THE EDITED PRESS RELEASE: “A wild ride with keyboardist, lead singer/writer and founding member of The Standells, Larry Tamblyn. A fly-on-the-wall view of the inner workings of this very successful, and influential rock group. Larry takes you back to the beginning, giving you an intimate look at his early life growing up in a show business family. He vividly recalls a tour with The Rolling Stones, discusses the ups and downs of the music business, and his acquaintance with a veritable who’s who of iconic figures. Larry Tamblyn and The Standells were one of the chief architects of this seminal form of rock ’n’ roll. Music played by garage bands is music in its purest. His use of humor, chaos and sadness brings to light an understanding of that era. Thankfully, Larry has kept The Standells’ name alive for rock ’n’ roll history. The reader will never be bored, as one takes in the whole arc of his amazing story.”


Paul Weller and Popular Music: Identity, Idiolect and Image
By Andrew West

THE EDITED PRESS RELEASE: “Using research, analysis and a range of historical sources, Paul Weller and Popular Music immerses the reader in the excitement of Paul Weller’s unique creative journey, covering topics such as the artist’s position within his field; his creative processes; the contexts in which the music was made; the artist as collaborator; signifiers that mark the trajectory of the music; and formative influences. Focusing on over 40 years of recorded work from In the City to Fat Pop (Volume One), this study explores why Weller’s music is widely considered both timeless and of its time, and with reference to a wide range of interviews, reviews and texts, it offers an in-depth critical analysis of Weller’s music. It will be of particular interest to scholars and researchers of popular music, popular culture, performance studies and music production.”


Play All Night!: Duane Allman & the Journey to Fillmore East
By Bob Beatty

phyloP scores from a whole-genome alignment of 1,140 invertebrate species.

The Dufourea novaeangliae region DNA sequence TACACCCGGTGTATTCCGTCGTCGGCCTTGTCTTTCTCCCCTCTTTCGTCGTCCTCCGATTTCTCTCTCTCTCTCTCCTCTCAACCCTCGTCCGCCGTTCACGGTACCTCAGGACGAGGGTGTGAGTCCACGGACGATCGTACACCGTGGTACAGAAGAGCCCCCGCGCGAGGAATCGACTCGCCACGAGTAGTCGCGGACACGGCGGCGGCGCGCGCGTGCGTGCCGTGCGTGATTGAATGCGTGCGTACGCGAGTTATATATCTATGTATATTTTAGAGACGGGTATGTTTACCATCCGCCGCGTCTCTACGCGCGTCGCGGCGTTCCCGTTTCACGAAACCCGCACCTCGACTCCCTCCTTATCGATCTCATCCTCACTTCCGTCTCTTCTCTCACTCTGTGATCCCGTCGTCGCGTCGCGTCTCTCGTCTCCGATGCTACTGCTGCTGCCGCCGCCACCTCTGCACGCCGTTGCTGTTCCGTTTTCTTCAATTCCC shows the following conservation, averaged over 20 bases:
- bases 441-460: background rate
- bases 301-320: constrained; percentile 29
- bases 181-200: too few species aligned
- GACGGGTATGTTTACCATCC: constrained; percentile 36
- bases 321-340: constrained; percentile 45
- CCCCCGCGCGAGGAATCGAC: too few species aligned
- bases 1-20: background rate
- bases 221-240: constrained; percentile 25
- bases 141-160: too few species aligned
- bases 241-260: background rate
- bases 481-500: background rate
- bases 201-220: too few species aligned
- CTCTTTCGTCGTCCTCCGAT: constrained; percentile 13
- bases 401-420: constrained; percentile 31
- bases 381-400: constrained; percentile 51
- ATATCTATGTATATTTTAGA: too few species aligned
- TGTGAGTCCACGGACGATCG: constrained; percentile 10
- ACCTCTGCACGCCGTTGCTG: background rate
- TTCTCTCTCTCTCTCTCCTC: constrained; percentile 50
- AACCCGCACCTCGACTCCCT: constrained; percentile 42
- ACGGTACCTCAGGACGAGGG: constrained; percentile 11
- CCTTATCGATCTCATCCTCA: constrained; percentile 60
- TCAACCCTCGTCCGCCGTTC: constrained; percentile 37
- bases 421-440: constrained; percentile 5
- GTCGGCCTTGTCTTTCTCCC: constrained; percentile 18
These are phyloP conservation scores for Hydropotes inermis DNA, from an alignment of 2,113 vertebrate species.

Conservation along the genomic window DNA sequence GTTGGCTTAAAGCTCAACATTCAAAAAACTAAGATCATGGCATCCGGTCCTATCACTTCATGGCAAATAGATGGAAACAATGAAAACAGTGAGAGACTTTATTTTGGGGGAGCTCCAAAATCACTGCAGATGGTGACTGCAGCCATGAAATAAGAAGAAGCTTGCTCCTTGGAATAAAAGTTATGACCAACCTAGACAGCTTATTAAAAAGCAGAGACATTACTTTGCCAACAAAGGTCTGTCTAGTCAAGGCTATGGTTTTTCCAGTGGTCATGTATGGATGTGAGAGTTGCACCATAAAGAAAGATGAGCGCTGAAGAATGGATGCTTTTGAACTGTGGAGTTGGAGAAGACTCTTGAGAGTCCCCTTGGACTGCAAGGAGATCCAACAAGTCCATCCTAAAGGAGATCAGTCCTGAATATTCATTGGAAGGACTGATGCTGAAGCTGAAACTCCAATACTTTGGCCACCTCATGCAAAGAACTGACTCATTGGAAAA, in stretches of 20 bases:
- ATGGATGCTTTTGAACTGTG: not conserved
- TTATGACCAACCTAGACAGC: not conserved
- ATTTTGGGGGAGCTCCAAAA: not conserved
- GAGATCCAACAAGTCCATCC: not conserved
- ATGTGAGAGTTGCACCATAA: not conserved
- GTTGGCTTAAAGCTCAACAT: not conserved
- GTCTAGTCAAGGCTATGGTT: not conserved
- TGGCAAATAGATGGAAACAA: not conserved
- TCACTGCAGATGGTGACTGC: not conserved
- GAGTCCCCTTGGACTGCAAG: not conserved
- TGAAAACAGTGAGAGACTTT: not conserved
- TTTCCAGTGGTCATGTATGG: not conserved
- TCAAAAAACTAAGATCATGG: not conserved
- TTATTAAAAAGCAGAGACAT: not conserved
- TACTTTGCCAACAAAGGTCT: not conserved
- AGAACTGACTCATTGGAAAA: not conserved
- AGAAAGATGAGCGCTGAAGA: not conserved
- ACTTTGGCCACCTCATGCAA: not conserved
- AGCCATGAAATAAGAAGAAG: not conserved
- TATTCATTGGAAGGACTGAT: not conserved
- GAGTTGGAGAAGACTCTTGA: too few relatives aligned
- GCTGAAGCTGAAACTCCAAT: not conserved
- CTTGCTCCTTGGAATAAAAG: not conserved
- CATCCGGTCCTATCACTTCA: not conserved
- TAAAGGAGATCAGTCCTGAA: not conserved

THE EDITED PRESS RELEASE: “The 1971 Allman Brothers Band album At Fillmore East was a musical manifesto years in the making. In Play All Night!, Bob Beatty dives deep into the motivations and musical background of band founder Duane Allman to tell the story of what made this album not just a smash hit, but one of the most important live rock albums in history. Featuring insights from bootleg tapes, radio ads, early reviews, never-before-published photos, and the memories of band members, fans, and friends, Beatty chronicles how Allman rejected the traditional route of music business success — hit singles and record sales — and built a band that was at its best jamming live on stage, feeding off the crowd’s energy, and pushing each other to new heights of virtuosic improvisation. Every challenge, from recruiting a group of relatively unknown but established musicians like Jaimoe and Dickey Betts, touring the American South as an interracial band, and the failure of their first two studio albums, sharpened Allman’s determination to pursue the band’s truly unique sound. He made a bold choice — to record their next album live at Bill Graham’s famous concert hall in New York’s Lower East Side, a gamble that launched a new strand of American music to the top of the charts. Four days after the album went gold, Duane Allman was killed in a motorcycle accident. He was 24. This book explores how At Fillmore East cemented Allman’s legacy as a strong-willed, self-taught visionary, giving fans of Southern rock and all readers interested in the role of rock music in American popular culture a new appreciation for this pathbreaking album.”